Soon thereafter, an article in Scientific American explained that “the introns within genes and the long stretches of intergenic DNA between genes … ‘were immediately assumed to be evolutionary junk.'” John S. Mattick, director of the Institute for Molecular Bioscience at the University of Queensland in Brisbane, Australia was then quoted saying this might have been “one of the biggest mistakes in the history of molecular biology.”
The next year, in 2004, pro-ID molecular biologist Jonathan Wells argued that “The fact that ‘junk DNA’ is not junk has emerged not because of evolutionary theory but in spite of it. On the other hand, people asking research questions in an ID framework would presumably have been looking for the functions of non-coding regions of DNA all along, and we might now know considerably more about them.”
Then in 2005, Sternberg and leading geneticist James A. Shapiro conclude that “one day, we will think of what used to be called ‘junk DNA’ as a critical component of truly ‘expert’ cellular control regimes.” It seems that day may have come.
It seems beyond dispute that the Neo-Darwinian paradigm led to a false presumption that non-coding DNA lacks function, and that this presumption has resulted in real-world negative consequences for molecular biology and even for medicine. Moreover, it can no longer seriously be maintained that intelligent design is a science stopper: under an intelligent design approach to investigating non-coding DNA, the false presumptions of Neo-Darwinism might have been avoided.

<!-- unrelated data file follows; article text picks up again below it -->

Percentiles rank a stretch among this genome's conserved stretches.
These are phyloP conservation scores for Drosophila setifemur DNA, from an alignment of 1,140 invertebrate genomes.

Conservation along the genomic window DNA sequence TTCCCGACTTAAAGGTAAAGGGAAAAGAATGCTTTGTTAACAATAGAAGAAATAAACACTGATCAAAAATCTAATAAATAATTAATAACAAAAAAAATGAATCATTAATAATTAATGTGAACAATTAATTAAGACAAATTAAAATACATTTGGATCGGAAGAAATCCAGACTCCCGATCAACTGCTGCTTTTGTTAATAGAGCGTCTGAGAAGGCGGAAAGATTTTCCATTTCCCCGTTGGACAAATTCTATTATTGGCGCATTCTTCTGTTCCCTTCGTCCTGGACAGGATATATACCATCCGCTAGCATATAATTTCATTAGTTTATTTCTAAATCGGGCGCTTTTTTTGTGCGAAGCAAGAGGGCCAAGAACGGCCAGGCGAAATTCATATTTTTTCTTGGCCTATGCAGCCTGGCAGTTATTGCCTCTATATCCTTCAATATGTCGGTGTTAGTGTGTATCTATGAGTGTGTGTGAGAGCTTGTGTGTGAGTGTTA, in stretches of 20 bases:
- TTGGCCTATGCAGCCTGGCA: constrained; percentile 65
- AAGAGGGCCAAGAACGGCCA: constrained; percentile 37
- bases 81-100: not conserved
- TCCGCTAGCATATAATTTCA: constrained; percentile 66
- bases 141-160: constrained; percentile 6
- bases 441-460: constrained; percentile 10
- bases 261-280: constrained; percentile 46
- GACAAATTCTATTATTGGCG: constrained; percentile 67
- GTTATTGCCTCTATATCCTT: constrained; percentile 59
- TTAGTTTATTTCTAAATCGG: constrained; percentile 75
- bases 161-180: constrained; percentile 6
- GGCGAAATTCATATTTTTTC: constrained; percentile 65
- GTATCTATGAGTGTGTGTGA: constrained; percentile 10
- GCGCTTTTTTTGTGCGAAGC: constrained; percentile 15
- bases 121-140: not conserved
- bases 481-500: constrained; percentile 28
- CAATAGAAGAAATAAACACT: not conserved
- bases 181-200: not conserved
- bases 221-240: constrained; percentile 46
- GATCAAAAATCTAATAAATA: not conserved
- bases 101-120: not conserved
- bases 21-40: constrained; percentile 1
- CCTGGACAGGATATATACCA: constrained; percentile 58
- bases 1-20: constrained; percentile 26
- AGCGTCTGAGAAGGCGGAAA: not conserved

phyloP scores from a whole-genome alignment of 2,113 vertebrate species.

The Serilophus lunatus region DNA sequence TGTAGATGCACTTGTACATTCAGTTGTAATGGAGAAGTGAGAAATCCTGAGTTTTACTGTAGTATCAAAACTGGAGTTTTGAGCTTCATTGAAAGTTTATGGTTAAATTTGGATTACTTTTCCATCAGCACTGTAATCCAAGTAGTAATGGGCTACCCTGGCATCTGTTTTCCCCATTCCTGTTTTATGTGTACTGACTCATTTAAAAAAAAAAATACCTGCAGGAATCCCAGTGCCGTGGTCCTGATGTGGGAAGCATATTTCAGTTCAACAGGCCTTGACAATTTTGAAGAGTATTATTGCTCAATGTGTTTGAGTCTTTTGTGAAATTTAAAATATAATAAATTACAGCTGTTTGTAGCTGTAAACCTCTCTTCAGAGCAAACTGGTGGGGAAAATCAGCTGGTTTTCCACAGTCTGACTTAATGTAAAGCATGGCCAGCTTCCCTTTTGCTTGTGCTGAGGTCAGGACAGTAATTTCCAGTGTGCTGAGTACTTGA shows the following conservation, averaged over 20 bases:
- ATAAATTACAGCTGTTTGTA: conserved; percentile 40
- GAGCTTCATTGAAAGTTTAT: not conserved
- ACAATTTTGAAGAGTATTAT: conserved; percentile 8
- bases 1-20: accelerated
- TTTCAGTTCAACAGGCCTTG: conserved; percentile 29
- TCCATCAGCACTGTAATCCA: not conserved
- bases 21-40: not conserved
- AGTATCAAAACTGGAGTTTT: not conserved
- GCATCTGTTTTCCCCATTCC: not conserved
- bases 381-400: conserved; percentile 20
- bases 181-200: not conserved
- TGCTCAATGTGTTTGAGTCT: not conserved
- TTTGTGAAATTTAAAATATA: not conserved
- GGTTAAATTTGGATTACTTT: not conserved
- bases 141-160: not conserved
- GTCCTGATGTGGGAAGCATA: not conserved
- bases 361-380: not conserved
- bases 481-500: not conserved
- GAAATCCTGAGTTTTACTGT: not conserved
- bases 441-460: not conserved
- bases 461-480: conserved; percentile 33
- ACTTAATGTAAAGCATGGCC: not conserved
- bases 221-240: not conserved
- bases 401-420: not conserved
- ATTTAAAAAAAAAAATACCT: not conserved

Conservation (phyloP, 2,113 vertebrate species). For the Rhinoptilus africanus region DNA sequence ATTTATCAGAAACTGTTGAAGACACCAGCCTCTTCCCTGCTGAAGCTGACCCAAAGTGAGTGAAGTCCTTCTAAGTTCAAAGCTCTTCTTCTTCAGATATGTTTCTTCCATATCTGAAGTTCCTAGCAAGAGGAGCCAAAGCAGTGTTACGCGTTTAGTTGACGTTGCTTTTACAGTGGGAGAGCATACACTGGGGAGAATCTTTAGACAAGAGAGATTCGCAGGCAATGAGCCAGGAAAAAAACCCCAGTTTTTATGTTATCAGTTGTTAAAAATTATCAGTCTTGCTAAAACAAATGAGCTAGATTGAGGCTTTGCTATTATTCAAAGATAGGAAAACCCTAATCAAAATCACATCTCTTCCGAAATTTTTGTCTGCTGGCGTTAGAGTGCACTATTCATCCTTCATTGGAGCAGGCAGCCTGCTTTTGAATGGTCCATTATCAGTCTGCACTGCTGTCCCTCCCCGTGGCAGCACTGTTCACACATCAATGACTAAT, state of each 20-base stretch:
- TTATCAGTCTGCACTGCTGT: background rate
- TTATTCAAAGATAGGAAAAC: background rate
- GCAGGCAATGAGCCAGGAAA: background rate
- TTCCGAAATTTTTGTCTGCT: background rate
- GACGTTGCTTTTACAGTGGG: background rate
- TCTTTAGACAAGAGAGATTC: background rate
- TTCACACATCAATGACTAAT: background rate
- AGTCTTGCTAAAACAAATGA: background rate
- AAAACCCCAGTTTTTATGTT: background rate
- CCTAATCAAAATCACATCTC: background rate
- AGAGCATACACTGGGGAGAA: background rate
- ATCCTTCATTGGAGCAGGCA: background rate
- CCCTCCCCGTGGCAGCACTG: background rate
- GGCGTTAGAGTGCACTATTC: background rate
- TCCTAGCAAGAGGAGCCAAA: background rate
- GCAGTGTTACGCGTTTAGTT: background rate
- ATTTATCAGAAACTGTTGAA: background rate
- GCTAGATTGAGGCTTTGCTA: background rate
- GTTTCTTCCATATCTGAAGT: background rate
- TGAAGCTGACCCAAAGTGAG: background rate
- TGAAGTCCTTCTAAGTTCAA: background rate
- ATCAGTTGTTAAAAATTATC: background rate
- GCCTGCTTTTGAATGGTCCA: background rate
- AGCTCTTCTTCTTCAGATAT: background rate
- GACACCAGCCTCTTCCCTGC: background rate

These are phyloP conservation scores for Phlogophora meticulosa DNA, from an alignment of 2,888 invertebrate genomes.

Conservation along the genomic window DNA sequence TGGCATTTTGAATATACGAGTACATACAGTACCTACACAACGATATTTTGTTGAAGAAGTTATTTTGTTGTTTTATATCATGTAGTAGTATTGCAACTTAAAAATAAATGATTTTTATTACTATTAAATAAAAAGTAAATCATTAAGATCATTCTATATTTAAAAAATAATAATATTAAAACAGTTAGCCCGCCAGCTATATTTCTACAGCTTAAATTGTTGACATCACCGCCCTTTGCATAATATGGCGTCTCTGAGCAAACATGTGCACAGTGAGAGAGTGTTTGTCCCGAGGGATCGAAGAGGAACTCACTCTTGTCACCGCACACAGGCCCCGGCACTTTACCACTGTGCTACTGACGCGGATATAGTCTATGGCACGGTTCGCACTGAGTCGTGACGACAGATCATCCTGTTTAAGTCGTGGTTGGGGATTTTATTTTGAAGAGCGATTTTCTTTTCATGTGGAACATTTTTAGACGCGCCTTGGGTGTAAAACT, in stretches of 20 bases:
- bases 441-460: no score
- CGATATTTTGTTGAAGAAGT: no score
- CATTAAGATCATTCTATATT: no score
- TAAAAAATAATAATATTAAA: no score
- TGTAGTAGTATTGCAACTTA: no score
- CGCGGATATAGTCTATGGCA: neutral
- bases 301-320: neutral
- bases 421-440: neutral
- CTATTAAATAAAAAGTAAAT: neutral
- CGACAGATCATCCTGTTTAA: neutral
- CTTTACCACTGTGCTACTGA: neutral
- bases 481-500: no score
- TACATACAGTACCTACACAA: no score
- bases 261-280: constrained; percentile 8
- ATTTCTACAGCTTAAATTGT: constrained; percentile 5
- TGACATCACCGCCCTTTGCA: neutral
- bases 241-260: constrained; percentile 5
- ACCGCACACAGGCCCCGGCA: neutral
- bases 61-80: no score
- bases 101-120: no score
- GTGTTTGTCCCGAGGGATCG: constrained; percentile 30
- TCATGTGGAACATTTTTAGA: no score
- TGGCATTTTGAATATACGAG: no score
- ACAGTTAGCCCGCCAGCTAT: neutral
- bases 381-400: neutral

Forrest Mims, Rejected Letter to the Editor to Science, December 1, 1994.
 Richard v. Sternberg, “On the Roles of Repetitive DNA Elements in the Context of a Unified Genomic– Epigenetic System,” Annals of the New York Academy of Sciences, Vol. 981: 154–188 (2002).
 Wayt T. Gibbs, “The Unseen Genome: Gems Among the Junk,” Scientific American (Nov. 2003).
 Jonathan Wells, “Using Intelligent Design Theory to Guide Scientific Research,” Progress in Complexity, Information, and Design, 3.1.2 (Nov. 2004).
 Richard v. Sternberg and James A. Shapiro, “How Repeated Retroelements format genome function,” Cytogenetic and Genome Research, Vol. 110: 108–116 (2005).